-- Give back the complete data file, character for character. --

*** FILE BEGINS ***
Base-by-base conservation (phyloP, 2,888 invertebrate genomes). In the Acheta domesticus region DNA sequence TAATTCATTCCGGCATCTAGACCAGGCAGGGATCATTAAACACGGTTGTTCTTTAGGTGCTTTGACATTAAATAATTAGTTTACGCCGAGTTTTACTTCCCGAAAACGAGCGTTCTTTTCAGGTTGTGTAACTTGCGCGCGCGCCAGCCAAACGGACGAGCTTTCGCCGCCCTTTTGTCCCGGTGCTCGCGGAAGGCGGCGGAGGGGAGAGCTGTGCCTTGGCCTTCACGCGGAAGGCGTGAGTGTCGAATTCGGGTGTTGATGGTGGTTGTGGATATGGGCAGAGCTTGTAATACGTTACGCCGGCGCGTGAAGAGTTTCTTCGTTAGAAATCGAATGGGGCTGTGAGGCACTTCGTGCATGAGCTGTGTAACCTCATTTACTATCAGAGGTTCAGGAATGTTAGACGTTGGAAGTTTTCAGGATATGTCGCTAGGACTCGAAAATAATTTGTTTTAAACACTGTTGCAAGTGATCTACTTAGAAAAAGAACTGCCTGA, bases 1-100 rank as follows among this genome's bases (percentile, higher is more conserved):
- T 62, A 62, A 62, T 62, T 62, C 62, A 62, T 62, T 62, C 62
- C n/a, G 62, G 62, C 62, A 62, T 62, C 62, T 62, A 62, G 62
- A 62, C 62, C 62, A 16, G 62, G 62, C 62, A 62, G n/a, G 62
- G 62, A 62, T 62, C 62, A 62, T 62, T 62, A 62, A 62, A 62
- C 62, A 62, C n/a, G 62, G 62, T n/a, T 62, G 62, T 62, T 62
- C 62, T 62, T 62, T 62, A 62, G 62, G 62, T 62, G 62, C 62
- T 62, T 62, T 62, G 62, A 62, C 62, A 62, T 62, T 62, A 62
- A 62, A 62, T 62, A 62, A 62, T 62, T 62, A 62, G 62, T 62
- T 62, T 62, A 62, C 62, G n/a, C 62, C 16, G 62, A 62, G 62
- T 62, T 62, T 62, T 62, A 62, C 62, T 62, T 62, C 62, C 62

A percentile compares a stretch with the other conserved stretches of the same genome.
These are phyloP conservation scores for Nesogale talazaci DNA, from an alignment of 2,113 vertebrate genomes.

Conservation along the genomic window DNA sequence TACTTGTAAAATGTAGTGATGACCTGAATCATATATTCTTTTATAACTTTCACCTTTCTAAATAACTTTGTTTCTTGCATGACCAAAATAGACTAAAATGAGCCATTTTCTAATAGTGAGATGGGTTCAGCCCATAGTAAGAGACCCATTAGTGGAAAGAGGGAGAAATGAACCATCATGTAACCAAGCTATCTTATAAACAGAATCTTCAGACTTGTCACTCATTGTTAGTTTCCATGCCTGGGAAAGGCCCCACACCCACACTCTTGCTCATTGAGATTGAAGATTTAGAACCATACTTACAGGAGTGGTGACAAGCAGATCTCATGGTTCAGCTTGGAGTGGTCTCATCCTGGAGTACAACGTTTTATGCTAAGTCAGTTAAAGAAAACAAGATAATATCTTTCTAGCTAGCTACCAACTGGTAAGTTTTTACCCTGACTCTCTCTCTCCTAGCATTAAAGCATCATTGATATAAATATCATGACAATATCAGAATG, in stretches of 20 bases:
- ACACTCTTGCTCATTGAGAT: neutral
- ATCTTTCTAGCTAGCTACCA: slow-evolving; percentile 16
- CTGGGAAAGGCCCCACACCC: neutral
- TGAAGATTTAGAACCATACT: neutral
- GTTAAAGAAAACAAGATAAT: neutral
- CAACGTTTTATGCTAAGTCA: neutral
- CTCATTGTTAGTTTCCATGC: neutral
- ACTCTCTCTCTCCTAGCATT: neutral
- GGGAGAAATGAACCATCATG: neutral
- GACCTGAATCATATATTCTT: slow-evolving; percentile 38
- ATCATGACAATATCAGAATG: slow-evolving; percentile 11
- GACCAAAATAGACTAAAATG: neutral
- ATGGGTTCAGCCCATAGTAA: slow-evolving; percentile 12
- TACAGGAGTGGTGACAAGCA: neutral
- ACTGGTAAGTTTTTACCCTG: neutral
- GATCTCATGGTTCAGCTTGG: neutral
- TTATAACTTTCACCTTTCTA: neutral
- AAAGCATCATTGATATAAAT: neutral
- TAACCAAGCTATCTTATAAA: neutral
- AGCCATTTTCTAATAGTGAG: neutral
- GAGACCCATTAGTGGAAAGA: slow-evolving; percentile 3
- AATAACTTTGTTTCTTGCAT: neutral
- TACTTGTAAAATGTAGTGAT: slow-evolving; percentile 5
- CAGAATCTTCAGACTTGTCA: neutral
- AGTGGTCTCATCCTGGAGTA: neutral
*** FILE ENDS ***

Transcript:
Base-by-base conservation (phyloP, 2,888 invertebrate genomes). In the Acheta domesticus region DNA sequence TAATTCATTCCGGCATCTAGACCAGGCAGGGATCATTAAACACGGTTGTTCTTTAGGTGCTTTGACATTAAATAATTAGTTTACGCCGAGTTTTACTTCCCGAAAACGAGCGTTCTTTTCAGGTTGTGTAACTTGCGCGCGCGCCAGCCAAACGGACGAGCTTTCGCCGCCCTTTTGTCCCGGTGCTCGCGGAAGGCGGCGGAGGGGAGAGCTGTGCCTTGGCCTTCACGCGGAAGGCGTGAGTGTCGAATTCGGGTGTTGATGGTGGTTGTGGATATGGGCAGAGCTTGTAATACGTTACGCCGGCGCGTGAAGAGTTTCTTCGTTAGAAATCGAATGGGGCTGTGAGGCACTTCGTGCATGAGCTGTGTAACCTCATTTACTATCAGAGGTTCAGGAATGTTAGACGTTGGAAGTTTTCAGGATATGTCGCTAGGACTCGAAAATAATTTGTTTTAAACACTGTTGCAAGTGATCTACTTAGAAAAAGAACTGCCTGA, bases 1-100 rank as follows among this genome's bases (percentile, higher is more conserved):
- T 62, A 62, A 62, T 62, T 62, C 62, A 62, T 62, T 62, C 62
- C n/a, G 62, G 62, C 62, A 62, T 62, C 62, T 62, A 62, G 62
- A 62, C 62, C 62, A 16, G 62, G 62, C 62, A 62, G n/a, G 62
- G 62, A 62, T 62, C 62, A 62, T 62, T 62, A 62, A 62, A 62
- C 62, A 62, C n/a, G 62, G 62, T n/a, T 62, G 62, T 62, T 62
- C 62, T 62, T 62, T 62, A 62, G 62, G 62, T 62, G 62, C 62
- T 62, T 62, T 62, G 62, A 62, C 62, A 62, T 62, T 62, A 62
- A 62, A 62, T 62, A 62, A 62, T 62, T 62, A 62, G 62, T 62
- T 62, T 62, A 62, C 62, G n/a, C 62, C 16, G 62, A 62, G 62
- T 62, T 62, T 62, T 62, A 62, C 62, T 62, T 62, C 62, C 62

A percentile compares a stretch with the other conserved stretches of the same genome.
These are phyloP conservation scores for Nesogale talazaci DNA, from an alignment of 2,113 vertebrate genomes.

Conservation along the genomic window DNA sequence TACTTGTAAAATGTAGTGATGACCTGAATCATATATTCTTTTATAACTTTCACCTTTCTAAATAACTTTGTTTCTTGCATGACCAAAATAGACTAAAATGAGCCATTTTCTAATAGTGAGATGGGTTCAGCCCATAGTAAGAGACCCATTAGTGGAAAGAGGGAGAAATGAACCATCATGTAACCAAGCTATCTTATAAACAGAATCTTCAGACTTGTCACTCATTGTTAGTTTCCATGCCTGGGAAAGGCCCCACACCCACACTCTTGCTCATTGAGATTGAAGATTTAGAACCATACTTACAGGAGTGGTGACAAGCAGATCTCATGGTTCAGCTTGGAGTGGTCTCATCCTGGAGTACAACGTTTTATGCTAAGTCAGTTAAAGAAAACAAGATAATATCTTTCTAGCTAGCTACCAACTGGTAAGTTTTTACCCTGACTCTCTCTCTCCTAGCATTAAAGCATCATTGATATAAATATCATGACAATATCAGAATG, in stretches of 20 bases:
- ACACTCTTGCTCATTGAGAT: neutral
- ATCTTTCTAGCTAGCTACCA: slow-evolving; percentile 16
- CTGGGAAAGGCCCCACACCC: neutral
- TGAAGATTTAGAACCATACT: neutral
- GTTAAAGAAAACAAGATAAT: neutral
- CAACGTTTTATGCTAAGTCA: neutral
- CTCATTGTTAGTTTCCATGC: neutral
- ACTCTCTCTCTCCTAGCATT: neutral
- GGGAGAAATGAACCATCATG: neutral
- GACCTGAATCATATATTCTT: slow-evolving; percentile 38
- ATCATGACAATATCAGAATG: slow-evolving; percentile 11
- GACCAAAATAGACTAAAATG: neutral
- ATGGGTTCAGCCCATAGTAA: slow-evolving; percentile 12
- TACAGGAGTGGTGACAAGCA: neutral
- ACTGGTAAGTTTTTACCCTG: neutral
- GATCTCATGGTTCAGCTTGG: neutral
- TTATAACTTTCACCTTTCTA: neutral
- AAAGCATCATTGATATAAAT: neutral
- TAACCAAGCTATCTTATAAA: neutral
- AGCCATTTTCTAATAGTGAG: neutral
- GAGACCCATTAGTGGAAAGA: slow-evolving; percentile 3
- AATAACTTTGTTTCTTGCAT: neutral
- TACTTGTAAAATGTAGTGAT: slow-evolving; percentile 5
- CAGAATCTTCAGACTTGTCA: neutral
- AGTGGTCTCATCCTGGAGTA: neutral